In this first article in a series on economic factors affecting Muslim-Western relations, Malika Anand and Samer Badawi, who work at CGAP, a global resource centre for microfinance, consider whether financial services have social implications for conflicting groups in war torn countries. They discuss the conditions in which microfinance has been proven to increase trust and communication in societies devastated by distrust and destruction, and to point the way back to a civil society.
(Source: Common Ground News Service (CGNews), 12 December 2006)
This second article in a series on economics and Muslim-Western relations is written by Robert Myers, an economist with forty years of applied experience. He compares the public-sector-focused foreign aid that Western donors most frequently provide with a relatively new aid paradigm that focuses on growing the private sector. Looking at different experiences in the Middle East and Asia, he identifies which model has succeeded and which has failed.
(Source: Common Ground News Service (CGNews), 19 December 2006)
In this third article in our series on economics and Muslim-Western relations, Azza Karam, a senior advisor to the United Nations Development Programme’s Regional Bureau of Arab States, challenges the post-9/11 misperceptions of Islamist organisations. Listing some of the lesser known facts about these non-government organisations, which exist on financial contributions from donor organisations and individuals, she describes some of the many roles they fulfil.
(Source: Common Ground News Service (CGNews), 9 January 2007)
In this fourth article in our series on economics and Muslim-Western relations, Mehmood Kazmi, an international business and investment consultant, considers why many Muslim societies see the impact of globalisation as negative. He then asks what needs to change in order for everyone to reap the economic (and other) benefits of globalisation while mitigating the burden on local cultural sensitivities and taking into account real political inequity.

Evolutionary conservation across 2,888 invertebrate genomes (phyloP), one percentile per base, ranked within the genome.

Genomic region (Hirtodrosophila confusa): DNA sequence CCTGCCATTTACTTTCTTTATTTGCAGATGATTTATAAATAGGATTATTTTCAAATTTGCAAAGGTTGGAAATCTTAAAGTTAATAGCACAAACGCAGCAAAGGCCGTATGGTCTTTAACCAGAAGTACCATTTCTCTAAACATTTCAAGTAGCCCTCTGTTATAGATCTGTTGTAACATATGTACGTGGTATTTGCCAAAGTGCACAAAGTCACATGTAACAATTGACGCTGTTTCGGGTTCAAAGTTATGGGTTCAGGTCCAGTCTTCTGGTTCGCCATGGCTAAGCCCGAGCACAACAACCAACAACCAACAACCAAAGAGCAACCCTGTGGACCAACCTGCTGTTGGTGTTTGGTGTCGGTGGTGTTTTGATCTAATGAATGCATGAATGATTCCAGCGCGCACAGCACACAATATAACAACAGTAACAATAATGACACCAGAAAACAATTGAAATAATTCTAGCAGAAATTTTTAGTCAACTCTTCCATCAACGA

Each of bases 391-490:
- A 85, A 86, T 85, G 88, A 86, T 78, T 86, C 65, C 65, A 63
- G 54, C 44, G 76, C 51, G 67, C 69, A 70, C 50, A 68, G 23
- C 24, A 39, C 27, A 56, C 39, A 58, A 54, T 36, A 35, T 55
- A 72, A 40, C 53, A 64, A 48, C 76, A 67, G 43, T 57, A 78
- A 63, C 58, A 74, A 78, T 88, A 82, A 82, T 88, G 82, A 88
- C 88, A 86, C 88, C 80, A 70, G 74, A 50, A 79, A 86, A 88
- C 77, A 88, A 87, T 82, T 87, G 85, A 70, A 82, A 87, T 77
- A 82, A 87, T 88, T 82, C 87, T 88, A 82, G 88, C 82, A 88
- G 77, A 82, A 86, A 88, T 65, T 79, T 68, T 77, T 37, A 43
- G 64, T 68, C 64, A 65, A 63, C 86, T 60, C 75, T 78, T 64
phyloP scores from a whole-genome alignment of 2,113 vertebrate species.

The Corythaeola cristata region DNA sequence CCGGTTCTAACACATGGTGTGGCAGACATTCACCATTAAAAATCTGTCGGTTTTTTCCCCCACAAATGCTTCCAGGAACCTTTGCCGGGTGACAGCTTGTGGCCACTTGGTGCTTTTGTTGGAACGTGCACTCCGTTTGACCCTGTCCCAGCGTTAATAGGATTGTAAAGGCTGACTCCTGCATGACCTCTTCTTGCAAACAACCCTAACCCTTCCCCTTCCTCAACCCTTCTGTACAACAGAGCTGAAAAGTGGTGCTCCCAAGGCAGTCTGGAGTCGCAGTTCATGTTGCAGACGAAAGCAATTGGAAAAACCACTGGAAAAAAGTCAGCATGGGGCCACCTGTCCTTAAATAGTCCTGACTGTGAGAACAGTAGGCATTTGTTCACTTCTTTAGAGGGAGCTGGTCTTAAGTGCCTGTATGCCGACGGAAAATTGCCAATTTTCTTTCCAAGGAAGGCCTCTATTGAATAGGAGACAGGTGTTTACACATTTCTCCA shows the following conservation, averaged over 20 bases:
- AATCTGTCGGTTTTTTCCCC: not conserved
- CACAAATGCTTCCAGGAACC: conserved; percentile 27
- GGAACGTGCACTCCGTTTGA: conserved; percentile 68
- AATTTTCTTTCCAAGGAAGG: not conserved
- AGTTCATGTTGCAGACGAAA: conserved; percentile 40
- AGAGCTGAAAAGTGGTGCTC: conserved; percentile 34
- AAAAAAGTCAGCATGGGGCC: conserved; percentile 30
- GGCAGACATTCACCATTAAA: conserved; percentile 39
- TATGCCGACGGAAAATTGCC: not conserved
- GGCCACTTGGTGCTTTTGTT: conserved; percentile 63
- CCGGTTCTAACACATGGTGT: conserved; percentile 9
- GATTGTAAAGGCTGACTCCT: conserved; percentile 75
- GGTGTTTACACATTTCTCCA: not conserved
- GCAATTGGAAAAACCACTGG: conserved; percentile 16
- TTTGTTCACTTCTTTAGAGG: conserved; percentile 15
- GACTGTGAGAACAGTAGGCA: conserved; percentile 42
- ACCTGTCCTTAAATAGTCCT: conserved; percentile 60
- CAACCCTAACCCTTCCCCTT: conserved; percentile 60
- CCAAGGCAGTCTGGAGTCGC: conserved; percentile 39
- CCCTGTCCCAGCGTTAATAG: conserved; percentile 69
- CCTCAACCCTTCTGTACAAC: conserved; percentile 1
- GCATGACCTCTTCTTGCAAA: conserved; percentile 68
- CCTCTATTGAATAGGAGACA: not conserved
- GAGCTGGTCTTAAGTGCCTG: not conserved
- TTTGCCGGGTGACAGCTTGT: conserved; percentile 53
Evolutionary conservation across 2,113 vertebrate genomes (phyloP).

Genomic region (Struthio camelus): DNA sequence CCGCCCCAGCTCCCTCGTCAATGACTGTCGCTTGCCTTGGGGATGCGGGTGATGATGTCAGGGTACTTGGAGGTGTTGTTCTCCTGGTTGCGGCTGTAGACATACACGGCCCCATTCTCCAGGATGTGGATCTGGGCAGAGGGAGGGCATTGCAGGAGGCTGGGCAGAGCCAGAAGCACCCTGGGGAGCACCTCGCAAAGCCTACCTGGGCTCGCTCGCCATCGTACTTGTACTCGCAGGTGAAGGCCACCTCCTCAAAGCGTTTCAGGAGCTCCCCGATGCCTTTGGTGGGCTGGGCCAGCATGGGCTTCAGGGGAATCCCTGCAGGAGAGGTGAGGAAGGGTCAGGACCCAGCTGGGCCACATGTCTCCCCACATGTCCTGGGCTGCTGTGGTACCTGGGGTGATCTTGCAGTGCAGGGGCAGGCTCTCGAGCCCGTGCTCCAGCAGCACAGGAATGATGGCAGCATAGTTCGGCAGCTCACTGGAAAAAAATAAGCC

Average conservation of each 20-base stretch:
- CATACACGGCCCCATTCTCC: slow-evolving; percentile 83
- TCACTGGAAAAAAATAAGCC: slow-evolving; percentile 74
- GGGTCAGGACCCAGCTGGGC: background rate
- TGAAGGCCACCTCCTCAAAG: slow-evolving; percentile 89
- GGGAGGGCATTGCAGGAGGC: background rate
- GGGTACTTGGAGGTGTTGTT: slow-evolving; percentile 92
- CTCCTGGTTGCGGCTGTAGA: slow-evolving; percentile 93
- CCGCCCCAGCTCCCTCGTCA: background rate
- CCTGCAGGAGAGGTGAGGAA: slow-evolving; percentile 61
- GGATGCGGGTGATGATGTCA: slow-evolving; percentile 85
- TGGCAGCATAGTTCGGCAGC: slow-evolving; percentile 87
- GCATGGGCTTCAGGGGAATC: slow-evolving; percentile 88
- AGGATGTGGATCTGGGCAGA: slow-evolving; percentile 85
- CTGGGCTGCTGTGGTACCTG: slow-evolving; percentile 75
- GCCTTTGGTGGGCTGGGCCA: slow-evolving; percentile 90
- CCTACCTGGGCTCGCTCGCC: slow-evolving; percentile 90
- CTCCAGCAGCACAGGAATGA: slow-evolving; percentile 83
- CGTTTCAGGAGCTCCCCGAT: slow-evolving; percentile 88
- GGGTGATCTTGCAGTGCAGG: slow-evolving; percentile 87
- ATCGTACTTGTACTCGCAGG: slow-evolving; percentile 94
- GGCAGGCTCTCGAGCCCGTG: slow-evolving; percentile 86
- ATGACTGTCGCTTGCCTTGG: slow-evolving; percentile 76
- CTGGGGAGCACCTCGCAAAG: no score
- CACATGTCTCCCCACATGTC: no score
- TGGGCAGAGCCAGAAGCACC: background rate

(Source: Common Ground News Service (CGNews), 16 January 2007)
In the fifth and final article in our series on economics and Muslim-Western relations, Rodney Wilson, director of postgraduate studies at Durham University’s Institute for Middle Eastern and Islamic Studies, considers the emergence of Islamic banking in the West. Looking at how it is being implemented as well as what this means for both Muslims and non-Muslims, he argues that banking should be about “extending choice, not restricting options”.
(Source: Common Ground News Service (CGNews), 23 January 2006)
The women of Tunisia have a decisive role to play in shaping Tunisia's future. Fatma Ben Saïdane reminds women of the power of their vote and the importance of civic engagement.
"I have received six questions from several individuals
working for the Common Ground News Service. I hope that
students and specialists in our university (Al Azhar), as
well as those concerned with general intellectual matters,
will take note of the effort behind these questions, how
they came to be issued only after extensive information
- gathering and study that could fill shelves, and after
the kind of organized thought that draws connections between
various facts and which does not busy itself with the illusions,
trifles, and pettiness that upend the edifice of knowledge."
- Sheikh Ali Gomaa, Grand Mufti of Egypt
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